Old White's 'Golden Age' (VIDEO)
"It's like, I guess, akin to one of your children being named Miss America. Everyone's going to be looking at her for a week and everybody's going to get to know her," said golf course architect Lester George, standing last Friday near the first hole where it all begins.
For George and his Richmond-based firm, George Golf Design Inc., it all began when his firm was called on a decade ago to do an Old White makeover. It was no small task.
The Old White was originally designed by Charles B. MacDonald, who built the first 18-hole golf course in the United States and is considered the father of American golf architecture.
"It was built in 1914 and, when we came here, we were asked what we would do to the golf course to get it up to modern standards," recalled George. His firm thought it would instead be a wonderful opportunity to take the course back to what it was like from 1914 to 1929.
"We looked at a lot of aerial photographs, we looked at a lot of ground shots. We went to the owners at the time and said we think you ought to go and do a restoration, not a new course," said George. "They embraced the plan. And here we are eight years later and we get to shine a spotlight on some golden age architecture."
His company began the restoration in 2002, working mostly in wintertime, and opened the restored Old White in 2006. What changed? A lot.
"All of the greens had been lost to time -- the original Macdonald features like the Biarritz green, the 3rd hole, with the big dip in it. The 18th green here with the horseshoe contour -- that was original and had been lost. A lot of the strategy was gone. The golf course had just been diluted down to a basically an 80-year-old golf course without the original design intent or character."
Is the restored Old White a tougher course?
"Well, actually it's a wider golf course than it was when I first got here because of the removal of trees and the reinstatement of some of the strategies and widths of fairways," George said.
"The green complexes are a little bit more interesting now and have some contours in them that make it a little bit more challenging to hit the right spot in the green. Of course, the bunkers are deeper and steeper than they were when I got here, but not what they were in the '20s.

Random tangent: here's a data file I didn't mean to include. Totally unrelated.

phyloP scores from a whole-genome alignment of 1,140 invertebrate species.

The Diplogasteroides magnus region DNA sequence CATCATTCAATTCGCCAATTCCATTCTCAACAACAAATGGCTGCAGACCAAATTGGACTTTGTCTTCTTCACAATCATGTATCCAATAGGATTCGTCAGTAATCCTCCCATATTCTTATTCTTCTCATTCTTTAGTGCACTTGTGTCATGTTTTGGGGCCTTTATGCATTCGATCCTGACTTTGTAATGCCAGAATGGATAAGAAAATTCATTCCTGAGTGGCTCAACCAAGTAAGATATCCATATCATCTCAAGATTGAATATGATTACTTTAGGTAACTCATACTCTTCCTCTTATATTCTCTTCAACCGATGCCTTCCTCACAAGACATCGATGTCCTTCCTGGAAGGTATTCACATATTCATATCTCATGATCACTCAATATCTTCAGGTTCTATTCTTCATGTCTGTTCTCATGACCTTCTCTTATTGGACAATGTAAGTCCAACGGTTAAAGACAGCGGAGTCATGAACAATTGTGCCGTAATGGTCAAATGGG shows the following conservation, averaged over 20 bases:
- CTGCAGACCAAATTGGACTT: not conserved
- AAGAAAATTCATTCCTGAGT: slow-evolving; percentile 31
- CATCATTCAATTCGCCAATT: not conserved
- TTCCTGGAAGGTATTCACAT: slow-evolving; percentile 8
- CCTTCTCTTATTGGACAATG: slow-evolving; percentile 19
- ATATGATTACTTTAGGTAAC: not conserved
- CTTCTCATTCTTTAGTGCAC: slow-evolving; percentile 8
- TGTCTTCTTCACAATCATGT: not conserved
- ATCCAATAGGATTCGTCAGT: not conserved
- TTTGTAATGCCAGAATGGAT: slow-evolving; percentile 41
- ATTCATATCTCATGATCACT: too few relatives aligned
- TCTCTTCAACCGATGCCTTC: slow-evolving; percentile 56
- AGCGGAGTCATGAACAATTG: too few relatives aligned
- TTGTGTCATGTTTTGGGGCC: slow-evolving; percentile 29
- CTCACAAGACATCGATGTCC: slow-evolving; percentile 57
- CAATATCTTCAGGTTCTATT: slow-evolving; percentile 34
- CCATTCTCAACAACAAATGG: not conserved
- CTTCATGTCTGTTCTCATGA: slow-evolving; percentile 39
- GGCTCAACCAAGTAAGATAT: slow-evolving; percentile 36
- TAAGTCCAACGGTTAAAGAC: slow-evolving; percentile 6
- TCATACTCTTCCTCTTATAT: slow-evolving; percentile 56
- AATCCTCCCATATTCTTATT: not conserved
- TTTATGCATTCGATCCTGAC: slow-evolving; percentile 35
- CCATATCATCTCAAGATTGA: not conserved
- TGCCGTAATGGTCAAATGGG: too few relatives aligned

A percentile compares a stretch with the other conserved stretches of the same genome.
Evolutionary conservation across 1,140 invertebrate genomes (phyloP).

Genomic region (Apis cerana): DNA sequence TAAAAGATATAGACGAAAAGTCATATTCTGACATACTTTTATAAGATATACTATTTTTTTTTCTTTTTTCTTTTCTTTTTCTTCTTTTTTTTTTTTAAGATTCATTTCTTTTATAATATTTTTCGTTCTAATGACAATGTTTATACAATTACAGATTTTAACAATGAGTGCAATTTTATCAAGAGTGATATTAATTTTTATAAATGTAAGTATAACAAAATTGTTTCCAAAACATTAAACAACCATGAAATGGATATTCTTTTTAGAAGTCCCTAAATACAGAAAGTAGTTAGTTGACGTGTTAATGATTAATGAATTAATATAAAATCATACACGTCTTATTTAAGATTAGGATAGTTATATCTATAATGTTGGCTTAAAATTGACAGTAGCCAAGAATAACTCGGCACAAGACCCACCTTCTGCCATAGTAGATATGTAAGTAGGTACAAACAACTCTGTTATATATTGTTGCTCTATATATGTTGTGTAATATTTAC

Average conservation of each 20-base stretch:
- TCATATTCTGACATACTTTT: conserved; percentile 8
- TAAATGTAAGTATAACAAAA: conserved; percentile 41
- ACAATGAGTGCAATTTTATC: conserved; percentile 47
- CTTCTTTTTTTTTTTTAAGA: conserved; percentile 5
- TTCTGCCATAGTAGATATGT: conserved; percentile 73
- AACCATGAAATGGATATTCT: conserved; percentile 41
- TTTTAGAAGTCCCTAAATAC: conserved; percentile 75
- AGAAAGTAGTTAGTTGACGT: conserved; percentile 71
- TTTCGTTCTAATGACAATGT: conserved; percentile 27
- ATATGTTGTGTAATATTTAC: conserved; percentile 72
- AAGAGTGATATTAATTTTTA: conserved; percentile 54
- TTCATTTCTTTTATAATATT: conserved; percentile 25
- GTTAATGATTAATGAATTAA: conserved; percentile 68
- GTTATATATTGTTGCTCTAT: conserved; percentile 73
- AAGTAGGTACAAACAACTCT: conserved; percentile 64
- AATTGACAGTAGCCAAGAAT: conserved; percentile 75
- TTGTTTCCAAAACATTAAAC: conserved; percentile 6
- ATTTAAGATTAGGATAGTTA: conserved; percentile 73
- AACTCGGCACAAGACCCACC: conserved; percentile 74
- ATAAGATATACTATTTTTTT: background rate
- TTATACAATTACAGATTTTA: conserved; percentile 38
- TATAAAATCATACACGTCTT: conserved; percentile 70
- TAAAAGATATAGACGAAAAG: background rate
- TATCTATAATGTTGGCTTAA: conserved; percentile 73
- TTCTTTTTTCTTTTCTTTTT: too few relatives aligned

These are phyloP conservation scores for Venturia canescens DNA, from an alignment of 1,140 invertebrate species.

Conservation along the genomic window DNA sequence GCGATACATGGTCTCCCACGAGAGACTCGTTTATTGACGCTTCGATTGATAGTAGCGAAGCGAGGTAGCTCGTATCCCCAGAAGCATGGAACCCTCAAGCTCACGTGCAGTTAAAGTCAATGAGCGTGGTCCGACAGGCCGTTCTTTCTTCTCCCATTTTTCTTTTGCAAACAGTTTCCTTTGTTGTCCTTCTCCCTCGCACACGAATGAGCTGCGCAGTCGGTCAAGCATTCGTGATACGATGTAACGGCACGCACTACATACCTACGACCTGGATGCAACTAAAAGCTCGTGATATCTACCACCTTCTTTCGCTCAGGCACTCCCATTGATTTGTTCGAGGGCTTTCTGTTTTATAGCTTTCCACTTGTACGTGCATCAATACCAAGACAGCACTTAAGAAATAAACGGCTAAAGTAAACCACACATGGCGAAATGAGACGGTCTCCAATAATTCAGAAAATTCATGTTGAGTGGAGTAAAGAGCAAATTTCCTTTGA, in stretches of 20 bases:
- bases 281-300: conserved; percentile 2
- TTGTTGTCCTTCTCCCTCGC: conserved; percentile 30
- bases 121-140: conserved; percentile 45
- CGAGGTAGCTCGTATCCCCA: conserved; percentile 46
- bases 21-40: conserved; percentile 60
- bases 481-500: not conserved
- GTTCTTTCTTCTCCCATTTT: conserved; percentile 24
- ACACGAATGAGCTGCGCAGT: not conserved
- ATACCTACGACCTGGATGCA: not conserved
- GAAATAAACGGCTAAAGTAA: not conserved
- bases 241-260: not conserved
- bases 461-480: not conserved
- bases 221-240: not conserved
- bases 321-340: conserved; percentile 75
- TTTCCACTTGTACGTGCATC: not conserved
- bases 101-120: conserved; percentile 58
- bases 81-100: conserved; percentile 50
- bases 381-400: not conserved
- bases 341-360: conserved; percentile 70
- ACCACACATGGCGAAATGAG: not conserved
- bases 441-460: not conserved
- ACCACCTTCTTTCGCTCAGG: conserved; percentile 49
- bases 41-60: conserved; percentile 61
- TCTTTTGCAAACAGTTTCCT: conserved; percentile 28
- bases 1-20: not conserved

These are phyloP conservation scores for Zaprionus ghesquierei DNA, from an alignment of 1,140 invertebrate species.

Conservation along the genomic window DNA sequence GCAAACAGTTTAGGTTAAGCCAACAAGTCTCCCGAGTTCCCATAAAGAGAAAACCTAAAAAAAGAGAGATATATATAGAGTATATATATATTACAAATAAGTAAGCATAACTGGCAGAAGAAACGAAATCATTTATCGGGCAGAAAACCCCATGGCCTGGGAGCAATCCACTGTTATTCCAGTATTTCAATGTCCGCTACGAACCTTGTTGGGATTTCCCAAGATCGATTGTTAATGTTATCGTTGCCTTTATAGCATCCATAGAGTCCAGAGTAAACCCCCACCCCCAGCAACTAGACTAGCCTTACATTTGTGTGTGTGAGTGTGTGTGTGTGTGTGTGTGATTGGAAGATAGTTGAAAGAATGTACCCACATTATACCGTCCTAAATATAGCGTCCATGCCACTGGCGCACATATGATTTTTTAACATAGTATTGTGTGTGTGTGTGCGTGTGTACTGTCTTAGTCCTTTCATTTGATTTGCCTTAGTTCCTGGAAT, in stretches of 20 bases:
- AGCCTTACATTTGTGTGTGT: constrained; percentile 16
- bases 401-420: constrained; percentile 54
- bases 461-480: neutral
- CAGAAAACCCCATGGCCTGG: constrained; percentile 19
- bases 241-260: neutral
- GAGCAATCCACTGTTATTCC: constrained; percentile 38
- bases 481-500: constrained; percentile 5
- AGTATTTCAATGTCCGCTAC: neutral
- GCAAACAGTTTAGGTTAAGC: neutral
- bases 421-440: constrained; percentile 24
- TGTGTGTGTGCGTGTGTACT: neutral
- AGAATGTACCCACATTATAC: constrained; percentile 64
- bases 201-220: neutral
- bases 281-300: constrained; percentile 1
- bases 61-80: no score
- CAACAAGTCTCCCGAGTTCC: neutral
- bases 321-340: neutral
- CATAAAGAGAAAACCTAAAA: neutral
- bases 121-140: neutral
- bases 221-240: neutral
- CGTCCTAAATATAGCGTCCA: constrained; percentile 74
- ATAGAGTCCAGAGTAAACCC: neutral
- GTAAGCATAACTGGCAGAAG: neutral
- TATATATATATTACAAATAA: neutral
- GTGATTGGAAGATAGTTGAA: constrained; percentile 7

"Probably, all in all, I think it went up in difficulty a little bit. But it's probably gone up in fun factor, too."
The Old White got its makeover just a few years before Jim Justice and his millions of dollars enabled a makeover of the ailing Greenbrier Resort's overall fortunes, including the much-heralded arrival of the PGA Tour.
When the tour chose the Old White as its venue, the first thing tour officials did was go around with George to see if any changes were needed specific to a PGA event and its long-ball golfers. Indeed, the changes included lengthening the course from 6,866 to 7,031 yards.
The historic renovation and PGA Tour changes are going to make for some impressive golf in the heart of the Mountain State, George said.
"There are only two par 5s and they're both on the back 9, so we think from [the 12th hole] in it's going to be an opportunity to make up a lot of shots and have a lot of excitement.
"I think the players are just going to overwhelmingly like the golf course because they don't get to play a golf course like this very often. This is the oldest golf course they'll play on tour."
George has played the course himself maybe a half-dozen times. His best score?
"I've stopped counting," he says, diplomatically. "I've had days when it treated me like I think it should, and I've had days when it treated me like it shouldn't."
Whatever the score, the new-old course is ready for its moment in the spotlight.
"It is easily one of the most unique golf courses in this part of the country," he said. He serves up a shout-out of thanks to Justice for bringing him back in to ready the course for the PGA.
"We're really, really enthused about what Jim's done for The Greenbrier and the state of West Virginia and to bring this kind of focus to the place."
Reach Douglas Imbrogno at doug...@cnpapers.com or 304-348-3017.